Unemployment compensation can be very labor intensive, requiring tremendous staff resources at a time when citizens obtaining these services are under stress. Deploying selfservice applications eases delivery, lowers user frustration, and reduces the labor cost. For comparisons of four states' self‐service delivery implementations, explore the Department of Employment Security and Labor for these states:
When the economy declines, the demand for services rises. The burden on government rises with that demand, requiring increased efficiency and heightened productivity. For many government organizations, this increased demand is coupled with budget cuts and reductions in workforce. Unified communications technologies provide the tools to couple telephone services, Web forms, and online resources to back‐end systems that automate delivery. The convergence of voice and data services onto an integrated network platform has given government agencies the foundation to deploy self‐service applications to meet the high demand while reducing operating expense.
In the United States, the Department of Health and Human Services (HHS at http://www.hhs.gov/) is the lead government agency for protecting the health of citizens and delivering essential human services. Healthcare in Canada is delivered through a publicly‐funded healthcare system, which is mostly free at the point of use with most services provided by private entities. It is guided by the provisions of the Canada Health Act. Across North America, government agencies deliver a range of services. Healthcare often encompasses child welfare. It is the largest government effort at service delivery with enormous budgets.
To gain a sense of the size and scope of health services, we'll look at the US federal agency. HHS is managed by the Office of the Secretary and 11 supporting agencies. Research, public health, food and drug safety, grants and other funding, and many other responsibilities fall upon these agencies. The supporting agencies include:
HHS work is governed by many laws. The department provides regulations to implement the law and supports those regulations with policies and guidance for the healthcare industry, state and local governments, and others.
One area of intense focus for the past 10 years has been Electronic Health Records (EHRs), which save both time and money. Secure, electronic sharing of information impacts every step in the healthcare system. Because healthcare is a personal interaction, telecommunications technologies play a vital role. The convergence of voice and data services and the incorporation of self‐service applications are crucial as agencies battle the rising demand for services.
HHS operates under a series of Executive Orders. HHS has established what it calls Four Cornerstones as part of its mission statement. The Executive Order is intended to ensure that healthcare programs administered or sponsored by the federal government build on collaborative efforts to promote four cornerstones for health care improvement:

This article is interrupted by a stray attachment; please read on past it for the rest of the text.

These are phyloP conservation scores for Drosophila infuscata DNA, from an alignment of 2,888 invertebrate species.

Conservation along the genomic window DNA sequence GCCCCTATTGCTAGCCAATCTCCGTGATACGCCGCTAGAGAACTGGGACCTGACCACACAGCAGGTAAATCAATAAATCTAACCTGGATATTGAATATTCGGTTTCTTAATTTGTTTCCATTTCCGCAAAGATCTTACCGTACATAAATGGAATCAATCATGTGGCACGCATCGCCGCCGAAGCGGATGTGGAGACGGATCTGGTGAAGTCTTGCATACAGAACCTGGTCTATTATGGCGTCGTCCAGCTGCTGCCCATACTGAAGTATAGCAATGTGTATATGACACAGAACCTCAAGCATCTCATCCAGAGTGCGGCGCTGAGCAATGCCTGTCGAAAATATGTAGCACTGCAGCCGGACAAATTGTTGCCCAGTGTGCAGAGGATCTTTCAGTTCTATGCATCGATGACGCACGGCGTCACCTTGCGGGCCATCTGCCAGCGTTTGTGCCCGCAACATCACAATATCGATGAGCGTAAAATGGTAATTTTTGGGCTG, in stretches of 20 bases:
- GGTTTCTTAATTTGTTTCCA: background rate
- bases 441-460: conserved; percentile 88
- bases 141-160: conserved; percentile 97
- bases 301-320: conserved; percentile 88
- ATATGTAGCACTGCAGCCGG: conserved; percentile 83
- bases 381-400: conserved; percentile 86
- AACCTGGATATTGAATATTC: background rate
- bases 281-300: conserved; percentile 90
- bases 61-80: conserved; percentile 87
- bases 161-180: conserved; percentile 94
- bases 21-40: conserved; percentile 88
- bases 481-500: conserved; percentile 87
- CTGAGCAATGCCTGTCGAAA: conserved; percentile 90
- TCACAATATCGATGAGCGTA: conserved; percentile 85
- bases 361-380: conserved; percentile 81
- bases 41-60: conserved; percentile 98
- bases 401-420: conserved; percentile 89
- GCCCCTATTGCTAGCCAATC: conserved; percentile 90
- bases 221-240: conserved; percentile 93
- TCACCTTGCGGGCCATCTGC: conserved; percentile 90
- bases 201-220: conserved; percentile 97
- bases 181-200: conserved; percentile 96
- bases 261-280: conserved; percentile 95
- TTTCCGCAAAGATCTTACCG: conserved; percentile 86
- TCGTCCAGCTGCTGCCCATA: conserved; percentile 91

Information technology is crucial to delivering health care services in America, whether it's efficiently and securely transferring EHRs or answering questions from citizens seeking guidance and information. Voice services present a significant interface to the back‐end repository of health service information. An excellent example is a citizen calling an agency representative who then must access an online system to retrieve the necessary information. This synchronous service delivery consumes the human resource of time, costing serving agencies millions of dollars. Web‐based, self‐service applications coupled with the power of integrating voice and data represent cost savings that enable government to meet the rising demand while coping with budgetary restrictions.
In order to meet this demand, there are two facets of system integration to consider— interoperability and standards. A great example of interoperability is our ATM card. Regardless of which bank or credit union has our account, the card operates at any ATM in a global network of ATMs from a variety of institutions. In short, as the receiver of banking services, we can communicate with any institution. The challenge in healthcare is shifting that same paradigm to not only deliver self‐service but also to bring interoperability into the architecture as a compliance requirement for legislation and regulations.
The American Health Information Community was convened to advise in the development of health IT standards (http://www.hhs.gov/healthit/community/background/). It's actively supported by the Office of the National Coordinator for Health IT at HHS. Healthcare professions, technology providers, other government agencies, public and private sector employers, and patients are all actively represented.
Health standards for IT will guarantee that healthcare providers have instant, secure access to EHRs, which are replacing the clipboard in medicine. In addition to improving direct patient care, all supporting services benefit from the efficiencies and cost savings. Standards are nearly finalized for patient registration, laboratory processing, prescription drug management, and secure transfer of information.